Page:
We hit Peet's coffee in Fremont as our aid station and filled up our bottles. We decided that running up Fremont Ave (a one mile not pedestrian climb), then taking a left at the zoo and a right onto Phinney/Greenwood would be just the ticket to get the mileage. We ran up the hill better than I do alot of times on much shorter runs. We didn't have to stop and walk and it felt good. Not bad considering at that point in the run I was breaking 100 miles for the week).

We just ran and ran hard. Turned right down 80th, still chatting away feeling good. We came to the north end of Greenlake and I realized that if we just turned north and ran home I would be short, so we decided to run part way around the lake to where Gregs Greenlake Cycle is, hit Road Runner Sports for some cold water and then run uphill on 5th back to 95th. At mile 37 my average pace was a 7:15/mile and my stride was still strong and my energy good. We did a quick in and out at Road Runner, saying hi to everyone (as JB knows everyone from his years working at RR) and off we went. Jonathan was carrying the pace, pushing it up the hill and I simply hitched my wagon to his train and followed. I had it in me to push, I was not spent and yet, I definitely was relying on him dictating the pace to get to that pace. What pace? Like 6:30 pace, up a freaking hill. As we crested the hill, he said, "this is where it counts" and it is so true. If you can drop the hammer in your training at mile 38 like that, then you are on point for your target race. This year has been strange, I have raced less and frankly don't feel like any effort I have put forth was "A race" status. Nothing has been worthy of that really. It had been worrying me though since I had no indicator of where my fitness is. I have been training hard and was hopeful that my fitness was where I wanted it to be. This run today proved that I am ready. We zoomed along 5th Ave and had to bypass the turn down my mom's street as we were about .5 miles from mile 40 and my mom's house is less than .25 down the hill. We dropped down the other side to the next street and did a big loop around a very big block. We pushed and pushed. I crossed the 40 mile mark a long block away from home and we flew up the hill towards my mom's. The last push we were really moving, it just made me giddy to feel that good and be moving like that. My final average pace was 7:12. So in the last 3 miles, we ran fast enough to drop my AVERAGE by 3 seconds. Sick!!! 4:47 for just over 40 miles. Not a bad days work!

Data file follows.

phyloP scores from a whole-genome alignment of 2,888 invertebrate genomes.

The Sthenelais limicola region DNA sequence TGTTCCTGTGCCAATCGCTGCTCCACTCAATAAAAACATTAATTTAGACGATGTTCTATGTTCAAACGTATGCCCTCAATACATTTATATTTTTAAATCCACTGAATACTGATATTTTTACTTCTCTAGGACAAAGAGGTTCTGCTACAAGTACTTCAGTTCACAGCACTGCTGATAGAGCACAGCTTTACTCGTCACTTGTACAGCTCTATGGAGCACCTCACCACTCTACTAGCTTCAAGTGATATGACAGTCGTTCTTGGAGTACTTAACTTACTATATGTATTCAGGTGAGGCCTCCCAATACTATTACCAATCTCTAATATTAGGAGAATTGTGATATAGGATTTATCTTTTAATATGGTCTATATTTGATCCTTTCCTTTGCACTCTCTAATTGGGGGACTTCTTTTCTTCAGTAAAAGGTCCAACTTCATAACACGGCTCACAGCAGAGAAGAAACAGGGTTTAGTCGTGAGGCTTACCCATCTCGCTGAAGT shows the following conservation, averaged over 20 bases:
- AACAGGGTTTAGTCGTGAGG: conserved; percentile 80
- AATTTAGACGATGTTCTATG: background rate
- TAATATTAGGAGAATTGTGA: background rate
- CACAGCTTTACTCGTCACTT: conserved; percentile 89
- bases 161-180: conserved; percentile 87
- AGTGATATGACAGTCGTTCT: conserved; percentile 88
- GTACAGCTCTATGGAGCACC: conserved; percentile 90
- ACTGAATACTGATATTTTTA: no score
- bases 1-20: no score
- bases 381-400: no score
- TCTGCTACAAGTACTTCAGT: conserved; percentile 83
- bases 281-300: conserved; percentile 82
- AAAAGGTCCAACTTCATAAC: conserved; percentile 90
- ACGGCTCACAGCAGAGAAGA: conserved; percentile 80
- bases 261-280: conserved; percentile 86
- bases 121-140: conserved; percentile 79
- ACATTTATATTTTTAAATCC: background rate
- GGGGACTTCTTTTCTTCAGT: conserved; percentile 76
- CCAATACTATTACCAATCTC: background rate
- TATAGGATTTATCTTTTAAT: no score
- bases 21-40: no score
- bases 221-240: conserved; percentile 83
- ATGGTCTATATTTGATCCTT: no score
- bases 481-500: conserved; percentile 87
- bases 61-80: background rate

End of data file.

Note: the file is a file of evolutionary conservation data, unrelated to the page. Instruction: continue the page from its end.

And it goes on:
It was a truly epic day and I am hopeful and excited about how WC100k is shaping up! A very special thanks for JB for coming out and running with me. He really made a huge difference and is so much fun to run with!!! The post-run eating was fun too (check out the picture below)

Jonathan and I after an epic day for both of us!

40 miles like it was nothing. All smiles for being done!

Burrito as big as my head from Whole Foods.
Followed by gluten free vegan cake at Flying Apron. Ahhh food.


Wednesday, May 20, 2009

Ostrich Kao Gra Prow & Quick Cooked Asian Greens

I love Asian food- you name it Japanese, Thai, Korean, not so much Chinese, but you get the idea. I love the flavor profiles. Ginger, garlic, tamarind, soy sauce (wheat free of course), thai basil and on and on. I also love how simple a lot of the recipes are. I mean have you ever gone out to a Thai restaurant and marveled at how quickly your food came. It is because the ingredients are 1) simple and 2) get cooked quickly over high heat. No baking, no complications, simple, delicious. I crave Thai food alot and sushi even more than that.

Today, I was craving something I never crave: white rice. For the most part, I only eat white rice when it is a part of sushi or when I am having stomach problems and need to eat something incredibly basic and bland. Anyways, I was craving white rice. Be still my sisters heart. She loves rice. And she owns the one kitchen tool that I do not: a rice cooker. Even better, so I can cook it perfectly. Starting from wanting white rice is not exactly an inspirational jumping off point, most of the time. However, for some reason when I think of white rice and actually craving it, I think about a dish my sister, her ex-boyfriend and I use to make and eat relatively often when I lived with them about 3 years ago: Kao Gra Prow. Kao Gra Prow is ground meat (usually chicken), with fish sauce, chili peppers and lots of basil. It is delicious and simple. As soon as it came into my head, I was sold. It was exactly what I wanted. I headed to the grocery store to pick up the ingredients and started writing the recipe and working through the flavors in my head. When I got to Real Food, I was happy to find all the ingredients I needed and then ran into the kicker that took this recipe from good to great: ground ostrich. Considering Real Food in Sausalito does not carry very much meat at all, it was awesome to see that they had it! I grabbed it and headed home to get cooking.